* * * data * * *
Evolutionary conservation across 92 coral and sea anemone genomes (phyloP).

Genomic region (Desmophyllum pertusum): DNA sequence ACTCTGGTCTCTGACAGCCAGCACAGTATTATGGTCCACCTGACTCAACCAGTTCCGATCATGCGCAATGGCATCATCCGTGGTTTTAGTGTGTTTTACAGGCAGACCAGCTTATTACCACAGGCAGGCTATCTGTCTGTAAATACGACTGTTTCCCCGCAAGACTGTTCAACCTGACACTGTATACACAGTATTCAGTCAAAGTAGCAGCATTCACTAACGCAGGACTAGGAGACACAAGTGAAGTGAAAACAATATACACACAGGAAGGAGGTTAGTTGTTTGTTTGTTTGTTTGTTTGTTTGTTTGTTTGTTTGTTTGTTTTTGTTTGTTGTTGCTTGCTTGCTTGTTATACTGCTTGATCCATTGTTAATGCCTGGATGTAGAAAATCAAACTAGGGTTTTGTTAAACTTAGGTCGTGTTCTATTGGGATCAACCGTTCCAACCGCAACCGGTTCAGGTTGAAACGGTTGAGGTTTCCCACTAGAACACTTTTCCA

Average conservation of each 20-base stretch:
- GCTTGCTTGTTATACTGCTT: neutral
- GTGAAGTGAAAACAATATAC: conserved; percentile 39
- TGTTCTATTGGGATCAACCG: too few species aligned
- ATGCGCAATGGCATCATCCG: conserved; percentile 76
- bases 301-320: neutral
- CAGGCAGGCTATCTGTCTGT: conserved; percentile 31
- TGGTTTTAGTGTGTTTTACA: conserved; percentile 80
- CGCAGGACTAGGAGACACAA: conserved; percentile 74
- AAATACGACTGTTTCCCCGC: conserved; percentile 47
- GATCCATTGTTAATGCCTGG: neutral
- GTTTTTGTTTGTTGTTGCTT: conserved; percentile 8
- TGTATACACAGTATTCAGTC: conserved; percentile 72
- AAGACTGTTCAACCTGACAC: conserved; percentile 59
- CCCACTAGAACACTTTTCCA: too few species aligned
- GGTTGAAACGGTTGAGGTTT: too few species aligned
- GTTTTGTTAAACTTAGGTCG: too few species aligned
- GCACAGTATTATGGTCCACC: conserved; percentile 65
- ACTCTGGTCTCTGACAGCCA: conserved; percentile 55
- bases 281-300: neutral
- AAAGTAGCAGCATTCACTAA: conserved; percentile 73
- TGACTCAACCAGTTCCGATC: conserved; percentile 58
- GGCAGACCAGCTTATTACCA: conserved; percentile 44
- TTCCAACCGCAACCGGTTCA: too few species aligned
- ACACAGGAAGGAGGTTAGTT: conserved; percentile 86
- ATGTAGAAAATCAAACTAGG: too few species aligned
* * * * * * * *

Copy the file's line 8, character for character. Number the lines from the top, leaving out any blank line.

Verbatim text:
- bases 301-320: neutral